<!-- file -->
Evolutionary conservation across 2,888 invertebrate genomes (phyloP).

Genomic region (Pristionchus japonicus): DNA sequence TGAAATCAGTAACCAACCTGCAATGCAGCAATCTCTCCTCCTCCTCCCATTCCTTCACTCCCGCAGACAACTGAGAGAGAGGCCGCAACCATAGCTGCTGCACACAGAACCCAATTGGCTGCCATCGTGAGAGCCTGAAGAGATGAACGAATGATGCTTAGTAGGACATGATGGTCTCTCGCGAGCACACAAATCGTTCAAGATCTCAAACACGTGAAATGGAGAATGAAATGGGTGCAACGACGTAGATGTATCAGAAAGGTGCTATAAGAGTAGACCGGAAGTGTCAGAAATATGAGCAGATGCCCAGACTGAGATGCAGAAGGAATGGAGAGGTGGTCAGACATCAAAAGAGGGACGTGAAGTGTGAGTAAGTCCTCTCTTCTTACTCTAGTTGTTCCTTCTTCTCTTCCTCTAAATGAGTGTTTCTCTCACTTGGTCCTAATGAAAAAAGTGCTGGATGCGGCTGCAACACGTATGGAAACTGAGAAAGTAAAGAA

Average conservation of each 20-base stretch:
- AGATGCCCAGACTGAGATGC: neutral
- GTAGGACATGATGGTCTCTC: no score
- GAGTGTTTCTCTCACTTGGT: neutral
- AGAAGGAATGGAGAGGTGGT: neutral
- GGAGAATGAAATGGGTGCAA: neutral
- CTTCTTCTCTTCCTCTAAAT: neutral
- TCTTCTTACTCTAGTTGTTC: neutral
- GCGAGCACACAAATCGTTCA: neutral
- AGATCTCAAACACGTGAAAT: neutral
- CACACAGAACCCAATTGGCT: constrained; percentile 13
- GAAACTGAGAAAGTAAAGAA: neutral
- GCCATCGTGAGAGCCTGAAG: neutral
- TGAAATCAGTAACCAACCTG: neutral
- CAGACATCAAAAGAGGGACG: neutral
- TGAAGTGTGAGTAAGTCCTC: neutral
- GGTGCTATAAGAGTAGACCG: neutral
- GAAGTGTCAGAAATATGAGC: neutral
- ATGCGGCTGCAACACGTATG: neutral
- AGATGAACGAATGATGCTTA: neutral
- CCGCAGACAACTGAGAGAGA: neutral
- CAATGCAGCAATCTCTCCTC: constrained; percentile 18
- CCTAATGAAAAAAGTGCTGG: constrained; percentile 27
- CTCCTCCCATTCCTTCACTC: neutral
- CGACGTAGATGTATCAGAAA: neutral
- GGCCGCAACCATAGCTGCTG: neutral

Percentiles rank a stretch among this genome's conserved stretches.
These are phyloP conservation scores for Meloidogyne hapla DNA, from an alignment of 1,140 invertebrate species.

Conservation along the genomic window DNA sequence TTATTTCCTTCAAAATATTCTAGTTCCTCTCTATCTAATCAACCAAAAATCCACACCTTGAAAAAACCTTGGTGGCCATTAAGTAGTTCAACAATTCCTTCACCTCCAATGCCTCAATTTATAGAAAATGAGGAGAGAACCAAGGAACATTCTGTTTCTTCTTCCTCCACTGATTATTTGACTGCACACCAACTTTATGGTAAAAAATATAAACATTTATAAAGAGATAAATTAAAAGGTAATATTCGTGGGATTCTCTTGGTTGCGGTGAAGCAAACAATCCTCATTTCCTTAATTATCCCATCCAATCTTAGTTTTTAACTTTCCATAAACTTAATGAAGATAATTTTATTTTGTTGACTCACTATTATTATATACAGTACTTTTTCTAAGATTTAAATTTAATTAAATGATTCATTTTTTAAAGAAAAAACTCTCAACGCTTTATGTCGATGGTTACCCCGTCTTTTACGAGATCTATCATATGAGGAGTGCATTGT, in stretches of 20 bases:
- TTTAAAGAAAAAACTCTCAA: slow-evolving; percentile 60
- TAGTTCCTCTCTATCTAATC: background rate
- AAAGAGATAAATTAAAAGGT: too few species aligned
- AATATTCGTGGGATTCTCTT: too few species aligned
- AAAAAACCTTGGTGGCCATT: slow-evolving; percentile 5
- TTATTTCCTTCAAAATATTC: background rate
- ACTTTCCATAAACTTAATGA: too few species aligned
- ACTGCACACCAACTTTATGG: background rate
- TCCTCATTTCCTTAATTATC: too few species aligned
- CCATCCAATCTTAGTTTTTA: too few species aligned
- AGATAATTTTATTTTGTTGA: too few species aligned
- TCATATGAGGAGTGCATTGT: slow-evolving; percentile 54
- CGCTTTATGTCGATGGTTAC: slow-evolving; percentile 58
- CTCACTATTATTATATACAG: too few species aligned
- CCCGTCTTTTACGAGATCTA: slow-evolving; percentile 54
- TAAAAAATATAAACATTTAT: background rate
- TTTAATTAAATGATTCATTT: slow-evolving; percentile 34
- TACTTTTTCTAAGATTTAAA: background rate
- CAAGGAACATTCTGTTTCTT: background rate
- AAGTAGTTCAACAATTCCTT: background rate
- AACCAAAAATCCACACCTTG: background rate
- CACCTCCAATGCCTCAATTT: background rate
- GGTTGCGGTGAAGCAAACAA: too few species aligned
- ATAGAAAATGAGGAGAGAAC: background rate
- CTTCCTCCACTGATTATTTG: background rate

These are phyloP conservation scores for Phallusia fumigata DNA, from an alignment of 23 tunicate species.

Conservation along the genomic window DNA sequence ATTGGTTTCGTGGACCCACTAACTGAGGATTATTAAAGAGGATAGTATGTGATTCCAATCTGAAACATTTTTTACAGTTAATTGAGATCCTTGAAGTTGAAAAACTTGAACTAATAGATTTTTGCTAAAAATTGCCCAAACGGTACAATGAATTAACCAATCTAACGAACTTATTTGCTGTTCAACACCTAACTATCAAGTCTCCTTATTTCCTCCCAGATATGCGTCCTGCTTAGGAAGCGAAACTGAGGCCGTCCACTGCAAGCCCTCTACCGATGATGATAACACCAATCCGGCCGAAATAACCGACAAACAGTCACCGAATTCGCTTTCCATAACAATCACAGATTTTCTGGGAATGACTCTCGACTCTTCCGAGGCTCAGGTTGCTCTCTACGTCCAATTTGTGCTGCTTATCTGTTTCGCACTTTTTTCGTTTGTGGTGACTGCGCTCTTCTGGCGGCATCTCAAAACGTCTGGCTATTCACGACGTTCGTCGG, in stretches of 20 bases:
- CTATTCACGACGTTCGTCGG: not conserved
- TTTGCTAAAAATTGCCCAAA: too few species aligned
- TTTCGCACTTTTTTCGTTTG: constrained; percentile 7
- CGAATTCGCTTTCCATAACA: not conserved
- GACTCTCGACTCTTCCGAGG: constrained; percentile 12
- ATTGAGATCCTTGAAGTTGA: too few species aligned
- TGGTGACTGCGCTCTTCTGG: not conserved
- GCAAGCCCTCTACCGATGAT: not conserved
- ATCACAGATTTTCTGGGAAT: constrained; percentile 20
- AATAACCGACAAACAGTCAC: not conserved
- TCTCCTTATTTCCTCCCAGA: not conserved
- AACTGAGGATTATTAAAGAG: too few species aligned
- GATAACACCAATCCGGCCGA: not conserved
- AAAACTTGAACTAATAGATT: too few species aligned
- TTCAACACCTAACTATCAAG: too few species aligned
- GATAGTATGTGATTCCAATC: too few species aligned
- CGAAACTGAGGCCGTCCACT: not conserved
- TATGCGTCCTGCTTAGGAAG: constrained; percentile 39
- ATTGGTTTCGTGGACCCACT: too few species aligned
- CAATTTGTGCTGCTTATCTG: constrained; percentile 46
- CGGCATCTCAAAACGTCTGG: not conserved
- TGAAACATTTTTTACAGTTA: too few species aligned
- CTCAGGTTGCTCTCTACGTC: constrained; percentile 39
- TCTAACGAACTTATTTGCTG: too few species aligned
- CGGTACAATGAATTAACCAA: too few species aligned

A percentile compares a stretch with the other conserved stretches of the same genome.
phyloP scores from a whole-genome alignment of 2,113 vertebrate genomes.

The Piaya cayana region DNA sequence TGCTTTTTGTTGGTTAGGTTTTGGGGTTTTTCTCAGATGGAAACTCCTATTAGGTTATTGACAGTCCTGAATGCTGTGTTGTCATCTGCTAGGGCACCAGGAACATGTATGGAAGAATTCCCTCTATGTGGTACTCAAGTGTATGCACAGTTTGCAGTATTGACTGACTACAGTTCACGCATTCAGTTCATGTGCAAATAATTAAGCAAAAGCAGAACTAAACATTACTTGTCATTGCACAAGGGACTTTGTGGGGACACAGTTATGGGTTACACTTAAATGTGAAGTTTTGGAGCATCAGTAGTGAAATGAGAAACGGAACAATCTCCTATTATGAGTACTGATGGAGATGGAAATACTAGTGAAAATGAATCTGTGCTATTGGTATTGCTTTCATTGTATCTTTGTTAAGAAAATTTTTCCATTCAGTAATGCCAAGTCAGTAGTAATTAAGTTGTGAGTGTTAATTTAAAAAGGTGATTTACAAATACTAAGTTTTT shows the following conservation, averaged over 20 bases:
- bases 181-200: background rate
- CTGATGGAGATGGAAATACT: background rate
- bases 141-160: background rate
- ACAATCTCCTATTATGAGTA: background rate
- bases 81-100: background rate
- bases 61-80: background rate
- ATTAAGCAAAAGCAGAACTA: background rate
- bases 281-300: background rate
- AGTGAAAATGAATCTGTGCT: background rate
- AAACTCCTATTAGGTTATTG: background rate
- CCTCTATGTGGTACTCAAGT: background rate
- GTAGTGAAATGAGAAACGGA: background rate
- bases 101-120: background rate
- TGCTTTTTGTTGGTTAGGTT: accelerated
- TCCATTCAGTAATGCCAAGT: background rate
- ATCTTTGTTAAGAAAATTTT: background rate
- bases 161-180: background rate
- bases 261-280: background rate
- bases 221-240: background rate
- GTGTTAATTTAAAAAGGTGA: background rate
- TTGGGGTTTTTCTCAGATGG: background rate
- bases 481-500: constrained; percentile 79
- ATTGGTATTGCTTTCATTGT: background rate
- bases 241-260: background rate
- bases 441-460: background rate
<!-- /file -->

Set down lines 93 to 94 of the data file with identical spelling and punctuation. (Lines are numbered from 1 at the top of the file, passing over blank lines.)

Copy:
- ATTAAGCAAAAGCAGAACTA: background rate
- bases 281-300: background rate